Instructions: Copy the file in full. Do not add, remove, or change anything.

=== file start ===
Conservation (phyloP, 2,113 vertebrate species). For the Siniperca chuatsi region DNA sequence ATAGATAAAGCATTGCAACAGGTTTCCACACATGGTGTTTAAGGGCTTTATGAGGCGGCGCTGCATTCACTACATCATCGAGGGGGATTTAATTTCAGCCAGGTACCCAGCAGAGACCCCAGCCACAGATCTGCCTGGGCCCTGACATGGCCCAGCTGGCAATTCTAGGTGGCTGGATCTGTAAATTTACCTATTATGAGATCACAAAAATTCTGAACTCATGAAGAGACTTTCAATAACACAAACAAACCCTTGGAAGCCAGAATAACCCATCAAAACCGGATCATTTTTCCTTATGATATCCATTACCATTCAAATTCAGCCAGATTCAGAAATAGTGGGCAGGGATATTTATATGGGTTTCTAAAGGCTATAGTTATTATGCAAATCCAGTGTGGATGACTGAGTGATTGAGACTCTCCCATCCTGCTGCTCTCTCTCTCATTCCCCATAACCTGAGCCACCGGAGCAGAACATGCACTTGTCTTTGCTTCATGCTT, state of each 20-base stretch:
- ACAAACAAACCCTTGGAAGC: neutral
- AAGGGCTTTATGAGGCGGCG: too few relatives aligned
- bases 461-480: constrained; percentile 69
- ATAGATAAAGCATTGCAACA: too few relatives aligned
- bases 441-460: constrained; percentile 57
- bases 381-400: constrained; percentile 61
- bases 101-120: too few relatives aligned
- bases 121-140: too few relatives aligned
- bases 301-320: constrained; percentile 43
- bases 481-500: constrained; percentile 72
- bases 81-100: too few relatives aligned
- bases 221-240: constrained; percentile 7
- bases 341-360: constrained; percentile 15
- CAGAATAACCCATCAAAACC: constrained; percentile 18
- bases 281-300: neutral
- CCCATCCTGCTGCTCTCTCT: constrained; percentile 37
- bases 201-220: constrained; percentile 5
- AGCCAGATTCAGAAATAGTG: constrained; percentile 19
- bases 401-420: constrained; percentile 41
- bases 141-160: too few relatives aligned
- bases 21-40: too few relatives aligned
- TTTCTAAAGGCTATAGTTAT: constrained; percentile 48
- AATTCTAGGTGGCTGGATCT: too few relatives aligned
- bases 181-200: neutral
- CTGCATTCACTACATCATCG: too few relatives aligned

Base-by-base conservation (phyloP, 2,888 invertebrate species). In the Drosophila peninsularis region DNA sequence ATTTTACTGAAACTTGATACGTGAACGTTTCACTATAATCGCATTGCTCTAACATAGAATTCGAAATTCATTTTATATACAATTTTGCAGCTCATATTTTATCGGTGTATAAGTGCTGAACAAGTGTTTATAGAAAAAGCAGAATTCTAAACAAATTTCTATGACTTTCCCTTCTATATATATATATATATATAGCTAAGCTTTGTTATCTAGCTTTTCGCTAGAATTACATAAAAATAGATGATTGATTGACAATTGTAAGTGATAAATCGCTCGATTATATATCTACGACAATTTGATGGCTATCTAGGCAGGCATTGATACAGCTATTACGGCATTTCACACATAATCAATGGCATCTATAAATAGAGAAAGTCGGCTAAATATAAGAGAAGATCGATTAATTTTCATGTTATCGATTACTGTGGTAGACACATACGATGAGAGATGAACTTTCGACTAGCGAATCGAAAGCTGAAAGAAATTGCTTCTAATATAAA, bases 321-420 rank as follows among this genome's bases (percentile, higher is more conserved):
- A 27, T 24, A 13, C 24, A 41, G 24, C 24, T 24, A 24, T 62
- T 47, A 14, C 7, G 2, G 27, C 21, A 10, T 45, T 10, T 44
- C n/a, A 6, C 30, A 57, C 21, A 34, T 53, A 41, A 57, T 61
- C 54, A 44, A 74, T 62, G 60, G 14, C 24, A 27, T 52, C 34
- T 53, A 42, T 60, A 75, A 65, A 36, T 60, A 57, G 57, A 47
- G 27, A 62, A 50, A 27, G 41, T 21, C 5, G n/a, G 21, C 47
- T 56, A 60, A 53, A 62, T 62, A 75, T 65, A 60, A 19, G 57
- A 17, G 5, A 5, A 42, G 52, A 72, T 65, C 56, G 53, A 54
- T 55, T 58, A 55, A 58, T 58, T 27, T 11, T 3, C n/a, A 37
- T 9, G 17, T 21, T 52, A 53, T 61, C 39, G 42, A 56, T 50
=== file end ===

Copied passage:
Conservation (phyloP, 2,113 vertebrate species). For the Siniperca chuatsi region DNA sequence ATAGATAAAGCATTGCAACAGGTTTCCACACATGGTGTTTAAGGGCTTTATGAGGCGGCGCTGCATTCACTACATCATCGAGGGGGATTTAATTTCAGCCAGGTACCCAGCAGAGACCCCAGCCACAGATCTGCCTGGGCCCTGACATGGCCCAGCTGGCAATTCTAGGTGGCTGGATCTGTAAATTTACCTATTATGAGATCACAAAAATTCTGAACTCATGAAGAGACTTTCAATAACACAAACAAACCCTTGGAAGCCAGAATAACCCATCAAAACCGGATCATTTTTCCTTATGATATCCATTACCATTCAAATTCAGCCAGATTCAGAAATAGTGGGCAGGGATATTTATATGGGTTTCTAAAGGCTATAGTTATTATGCAAATCCAGTGTGGATGACTGAGTGATTGAGACTCTCCCATCCTGCTGCTCTCTCTCTCATTCCCCATAACCTGAGCCACCGGAGCAGAACATGCACTTGTCTTTGCTTCATGCTT, state of each 20-base stretch:
- ACAAACAAACCCTTGGAAGC: neutral
- AAGGGCTTTATGAGGCGGCG: too few relatives aligned
- bases 461-480: constrained; percentile 69
- ATAGATAAAGCATTGCAACA: too few relatives aligned
- bases 441-460: constrained; percentile 57
- bases 381-400: constrained; percentile 61
- bases 101-120: too few relatives aligned
- bases 121-140: too few relatives aligned
- bases 301-320: constrained; percentile 43
- bases 481-500: constrained; percentile 72
- bases 81-100: too few relatives aligned
- bases 221-240: constrained; percentile 7
- bases 341-360: constrained; percentile 15
- CAGAATAACCCATCAAAACC: constrained; percentile 18
- bases 281-300: neutral
- CCCATCCTGCTGCTCTCTCT: constrained; percentile 37
- bases 201-220: constrained; percentile 5
- AGCCAGATTCAGAAATAGTG: constrained; percentile 19
- bases 401-420: constrained; percentile 41
- bases 141-160: too few relatives aligned
- bases 21-40: too few relatives aligned
- TTTCTAAAGGCTATAGTTAT: constrained; percentile 48
- AATTCTAGGTGGCTGGATCT: too few relatives aligned
- bases 181-200: neutral
- CTGCATTCACTACATCATCG: too few relatives aligned

Base-by-base conservation (phyloP, 2,888 invertebrate species). In the Drosophila peninsularis region DNA sequence ATTTTACTGAAACTTGATACGTGAACGTTTCACTATAATCGCATTGCTCTAACATAGAATTCGAAATTCATTTTATATACAATTTTGCAGCTCATATTTTATCGGTGTATAAGTGCTGAACAAGTGTTTATAGAAAAAGCAGAATTCTAAACAAATTTCTATGACTTTCCCTTCTATATATATATATATATATAGCTAAGCTTTGTTATCTAGCTTTTCGCTAGAATTACATAAAAATAGATGATTGATTGACAATTGTAAGTGATAAATCGCTCGATTATATATCTACGACAATTTGATGGCTATCTAGGCAGGCATTGATACAGCTATTACGGCATTTCACACATAATCAATGGCATCTATAAATAGAGAAAGTCGGCTAAATATAAGAGAAGATCGATTAATTTTCATGTTATCGATTACTGTGGTAGACACATACGATGAGAGATGAACTTTCGACTAGCGAATCGAAAGCTGAAAGAAATTGCTTCTAATATAAA, bases 321-420 rank as follows among this genome's bases (percentile, higher is more conserved):
- A 27, T 24, A 13, C 24, A 41, G 24, C 24, T 24, A 24, T 62
- T 47, A 14, C 7, G 2, G 27, C 21, A 10, T 45, T 10, T 44
- C n/a, A 6, C 30, A 57, C 21, A 34, T 53, A 41, A 57, T 61
- C 54, A 44, A 74, T 62, G 60, G 14, C 24, A 27, T 52, C 34
- T 53, A 42, T 60, A 75, A 65, A 36, T 60, A 57, G 57, A 47
- G 27, A 62, A 50, A 27, G 41, T 21, C 5, G n/a, G 21, C 47
- T 56, A 60, A 53, A 62, T 62, A 75, T 65, A 60, A 19, G 57
- A 17, G 5, A 5, A 42, G 52, A 72, T 65, C 56, G 53, A 54
- T 55, T 58, A 55, A 58, T 58, T 27, T 11, T 3, C n/a, A 37
- T 9, G 17, T 21, T 52, A 53, T 61, C 39, G 42, A 56, T 50